The Creators of Normal dictate color. Which is fine, if the Creator isn’t one of the rare cases of a color blind woman.

But if the Creator is color blind, then she may ask you to fetch her brown purse on any given Sunday as she’s prepping you and herself for church. Obediently, you (who haven’t inherited color-blindness), go and fetch the purse that looks brown to you and proudly present it to her.

She looks at the purse, looks at you and you can tell she’s wondering if indeed you aren’t the slow child of family.
"No Baby Girl, Mom’s BROWN purse.”

Confused, you start bringing purses willy-nilly until she gives up and finds for herself the purse she wanted all along.

The gray purse that she wanted all along.

As unintentional as creating normal is, quite often, The Creators of Normal know they are creating normal.
When you screw up royally, I mean screw up even after repeated and repeated and repeated warnings that you are about to screw up royally, the Creator will lay the hammer down. Hard.

Before laying the hammer down, the Creator will say through lips pulled so tight they are on the verge of disappearing, that:

“I’ve tried talking to you. I’ve tried reasoning with you.”
You’ll know she’s serious and that this. Is. The End. Yet, still she’ll go on.

“You see, Mom LOVES you...”
You’ll start wishing you were fetching purses of any color.

“And not everyone out there is going to love you like Mom…”
You’ll question what love really is.

“And not everyone is going to put up with [insert infraction here] and still love you. And ONE DAY…”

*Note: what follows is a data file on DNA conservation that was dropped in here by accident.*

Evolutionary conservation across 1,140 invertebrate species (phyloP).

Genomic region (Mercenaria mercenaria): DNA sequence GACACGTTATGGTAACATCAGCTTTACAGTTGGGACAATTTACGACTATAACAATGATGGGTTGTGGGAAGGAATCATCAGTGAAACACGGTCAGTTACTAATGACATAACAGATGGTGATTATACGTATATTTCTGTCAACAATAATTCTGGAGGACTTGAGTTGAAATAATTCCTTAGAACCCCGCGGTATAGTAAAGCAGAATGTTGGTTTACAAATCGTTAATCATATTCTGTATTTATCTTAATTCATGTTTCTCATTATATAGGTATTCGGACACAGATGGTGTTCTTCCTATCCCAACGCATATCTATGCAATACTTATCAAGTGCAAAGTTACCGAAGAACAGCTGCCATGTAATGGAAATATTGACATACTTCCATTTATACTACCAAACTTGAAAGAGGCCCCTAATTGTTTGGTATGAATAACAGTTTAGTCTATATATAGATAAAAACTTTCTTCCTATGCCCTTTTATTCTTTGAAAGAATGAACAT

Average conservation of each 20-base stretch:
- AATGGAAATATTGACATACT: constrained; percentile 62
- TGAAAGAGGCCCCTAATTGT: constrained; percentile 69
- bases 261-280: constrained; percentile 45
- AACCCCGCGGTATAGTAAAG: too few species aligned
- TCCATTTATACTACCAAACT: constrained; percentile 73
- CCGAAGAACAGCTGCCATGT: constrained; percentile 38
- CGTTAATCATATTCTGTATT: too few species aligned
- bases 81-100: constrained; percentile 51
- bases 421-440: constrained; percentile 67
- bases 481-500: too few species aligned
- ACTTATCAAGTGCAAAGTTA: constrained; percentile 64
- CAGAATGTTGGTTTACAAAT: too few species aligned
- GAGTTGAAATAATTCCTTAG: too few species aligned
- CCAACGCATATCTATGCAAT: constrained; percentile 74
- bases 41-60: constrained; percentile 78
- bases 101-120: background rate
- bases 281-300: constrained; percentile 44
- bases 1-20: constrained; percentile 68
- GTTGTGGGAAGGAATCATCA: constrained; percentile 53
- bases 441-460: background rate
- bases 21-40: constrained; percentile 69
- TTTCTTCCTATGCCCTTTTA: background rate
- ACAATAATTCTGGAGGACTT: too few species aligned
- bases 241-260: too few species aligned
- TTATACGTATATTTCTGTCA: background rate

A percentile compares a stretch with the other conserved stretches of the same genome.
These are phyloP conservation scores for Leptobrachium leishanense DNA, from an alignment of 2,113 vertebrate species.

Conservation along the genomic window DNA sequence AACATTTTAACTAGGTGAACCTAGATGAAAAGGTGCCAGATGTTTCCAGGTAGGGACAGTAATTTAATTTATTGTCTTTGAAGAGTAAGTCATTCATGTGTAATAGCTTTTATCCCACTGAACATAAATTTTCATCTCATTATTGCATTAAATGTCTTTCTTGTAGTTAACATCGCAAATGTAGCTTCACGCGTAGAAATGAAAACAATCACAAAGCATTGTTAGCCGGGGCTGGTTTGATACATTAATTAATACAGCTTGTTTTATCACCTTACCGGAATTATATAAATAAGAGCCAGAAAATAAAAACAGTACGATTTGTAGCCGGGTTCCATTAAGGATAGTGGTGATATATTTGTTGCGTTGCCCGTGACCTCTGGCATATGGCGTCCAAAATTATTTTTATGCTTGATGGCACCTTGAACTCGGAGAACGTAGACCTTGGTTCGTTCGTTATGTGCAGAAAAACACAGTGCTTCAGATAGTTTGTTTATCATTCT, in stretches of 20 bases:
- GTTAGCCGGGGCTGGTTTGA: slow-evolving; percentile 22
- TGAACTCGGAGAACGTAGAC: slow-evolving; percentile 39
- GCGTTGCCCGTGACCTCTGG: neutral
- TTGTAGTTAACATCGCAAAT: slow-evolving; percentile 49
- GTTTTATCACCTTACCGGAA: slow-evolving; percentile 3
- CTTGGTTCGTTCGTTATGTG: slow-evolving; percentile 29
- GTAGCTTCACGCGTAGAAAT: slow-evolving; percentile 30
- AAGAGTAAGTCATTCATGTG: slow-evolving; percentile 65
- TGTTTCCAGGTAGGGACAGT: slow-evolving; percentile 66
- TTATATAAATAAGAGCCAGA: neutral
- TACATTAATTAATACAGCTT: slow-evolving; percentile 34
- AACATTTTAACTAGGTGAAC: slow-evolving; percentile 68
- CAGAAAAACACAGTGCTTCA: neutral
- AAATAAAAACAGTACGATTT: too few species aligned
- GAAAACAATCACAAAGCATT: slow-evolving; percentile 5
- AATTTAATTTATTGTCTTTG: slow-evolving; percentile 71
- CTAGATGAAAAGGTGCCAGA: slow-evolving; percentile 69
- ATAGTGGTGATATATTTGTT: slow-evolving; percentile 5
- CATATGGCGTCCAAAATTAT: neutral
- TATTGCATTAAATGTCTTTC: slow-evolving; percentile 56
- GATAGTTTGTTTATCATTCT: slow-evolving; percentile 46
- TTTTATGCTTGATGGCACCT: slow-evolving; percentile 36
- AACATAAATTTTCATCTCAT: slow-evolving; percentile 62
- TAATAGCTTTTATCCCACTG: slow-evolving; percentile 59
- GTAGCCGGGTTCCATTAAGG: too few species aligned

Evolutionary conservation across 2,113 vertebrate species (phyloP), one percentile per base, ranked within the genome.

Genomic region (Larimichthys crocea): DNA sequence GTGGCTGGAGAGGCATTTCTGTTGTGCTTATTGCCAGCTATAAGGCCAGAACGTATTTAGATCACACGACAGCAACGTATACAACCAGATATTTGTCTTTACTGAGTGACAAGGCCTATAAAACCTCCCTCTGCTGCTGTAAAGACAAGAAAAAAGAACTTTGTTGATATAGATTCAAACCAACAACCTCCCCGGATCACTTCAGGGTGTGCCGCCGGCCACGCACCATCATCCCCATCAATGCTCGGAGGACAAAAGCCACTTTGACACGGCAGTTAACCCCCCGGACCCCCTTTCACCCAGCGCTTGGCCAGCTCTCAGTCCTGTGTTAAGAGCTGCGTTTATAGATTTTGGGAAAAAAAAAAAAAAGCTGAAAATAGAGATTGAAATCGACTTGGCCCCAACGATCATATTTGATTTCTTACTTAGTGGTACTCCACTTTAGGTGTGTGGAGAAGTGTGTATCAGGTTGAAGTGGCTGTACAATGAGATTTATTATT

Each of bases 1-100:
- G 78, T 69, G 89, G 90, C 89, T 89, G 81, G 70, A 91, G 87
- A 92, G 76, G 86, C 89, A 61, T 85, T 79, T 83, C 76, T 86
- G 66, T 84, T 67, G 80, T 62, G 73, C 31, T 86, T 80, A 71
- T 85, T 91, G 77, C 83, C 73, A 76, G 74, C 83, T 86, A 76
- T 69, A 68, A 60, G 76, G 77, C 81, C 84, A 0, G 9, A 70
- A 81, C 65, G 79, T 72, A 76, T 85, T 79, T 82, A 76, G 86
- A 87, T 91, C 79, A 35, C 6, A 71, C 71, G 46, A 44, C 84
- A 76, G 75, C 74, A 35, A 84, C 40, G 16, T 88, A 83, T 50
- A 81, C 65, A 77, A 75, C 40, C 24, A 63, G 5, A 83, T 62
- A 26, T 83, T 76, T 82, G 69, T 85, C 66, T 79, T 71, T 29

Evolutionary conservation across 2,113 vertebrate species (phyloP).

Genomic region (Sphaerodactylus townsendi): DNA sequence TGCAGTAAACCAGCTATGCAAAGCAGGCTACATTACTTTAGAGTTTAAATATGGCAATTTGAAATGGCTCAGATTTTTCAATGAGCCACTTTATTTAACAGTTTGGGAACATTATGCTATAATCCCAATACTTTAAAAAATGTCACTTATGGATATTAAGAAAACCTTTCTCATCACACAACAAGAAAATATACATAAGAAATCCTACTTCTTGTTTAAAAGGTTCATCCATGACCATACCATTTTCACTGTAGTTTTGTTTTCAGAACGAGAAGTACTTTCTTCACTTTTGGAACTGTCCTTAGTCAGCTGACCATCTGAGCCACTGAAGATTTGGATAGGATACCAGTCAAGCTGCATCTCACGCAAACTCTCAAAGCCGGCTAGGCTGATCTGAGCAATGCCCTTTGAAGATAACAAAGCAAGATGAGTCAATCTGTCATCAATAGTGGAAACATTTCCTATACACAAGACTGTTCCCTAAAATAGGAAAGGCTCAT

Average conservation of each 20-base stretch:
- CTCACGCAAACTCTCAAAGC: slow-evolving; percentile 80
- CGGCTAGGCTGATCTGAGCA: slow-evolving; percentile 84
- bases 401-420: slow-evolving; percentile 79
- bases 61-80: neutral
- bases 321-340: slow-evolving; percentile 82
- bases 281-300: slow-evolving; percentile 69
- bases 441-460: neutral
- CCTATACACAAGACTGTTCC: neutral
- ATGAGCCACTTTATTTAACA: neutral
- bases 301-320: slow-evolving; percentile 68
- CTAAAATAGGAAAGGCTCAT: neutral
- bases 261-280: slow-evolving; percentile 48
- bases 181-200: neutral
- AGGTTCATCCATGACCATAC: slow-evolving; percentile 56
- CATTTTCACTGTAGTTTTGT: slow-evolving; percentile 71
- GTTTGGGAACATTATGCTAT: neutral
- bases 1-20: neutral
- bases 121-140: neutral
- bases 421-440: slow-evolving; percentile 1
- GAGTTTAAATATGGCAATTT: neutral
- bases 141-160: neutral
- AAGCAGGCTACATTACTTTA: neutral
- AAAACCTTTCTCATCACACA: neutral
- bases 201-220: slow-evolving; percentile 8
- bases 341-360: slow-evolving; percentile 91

You’ll wonder when she got into the prophesying business

“ONE DAY, you’ll run into the wrong person who just might kill you because of [insert infraction here] and before I see that happen, I’ll kill you myself.”
You’ll briefly wonder why she didn’t even so much as blink when she said the “kill you” part and then wish she’d go ahead and kill you right now instead of making you listen to this speech.

Then she’ll lay the hammer down. The look on her face a hybrid of sadness, disappointment and helplessness and love. She’ll hug you and explain that she’ll always love you.

You’ll be upset and somehow know in the deepest part of yourself, that yeah – she does love me and always will. And you never commit the infraction again.

Years later when you yourself are a mom, you’ll understand the heady, intimidating job in front of you – this creating normal thing.

You’ll realize that, outside of the phone protocol and color blind thing, the normal your mom created was a pretty good normal. One that prepared you for living and working in this world alongside people with whom you agree and those you don’t particularly like and those who don’t particularly like you.

You’ll try to create for a similar normal your own child, minus the speeches and a little bit of the hammer when necessary. You’ll hope the normal you’ve created is one that helps her reach her God given potential. You hope she’ll realize you created the best normal you could for her.
And you hope she’ll be thankful for that normal long after you’re gone.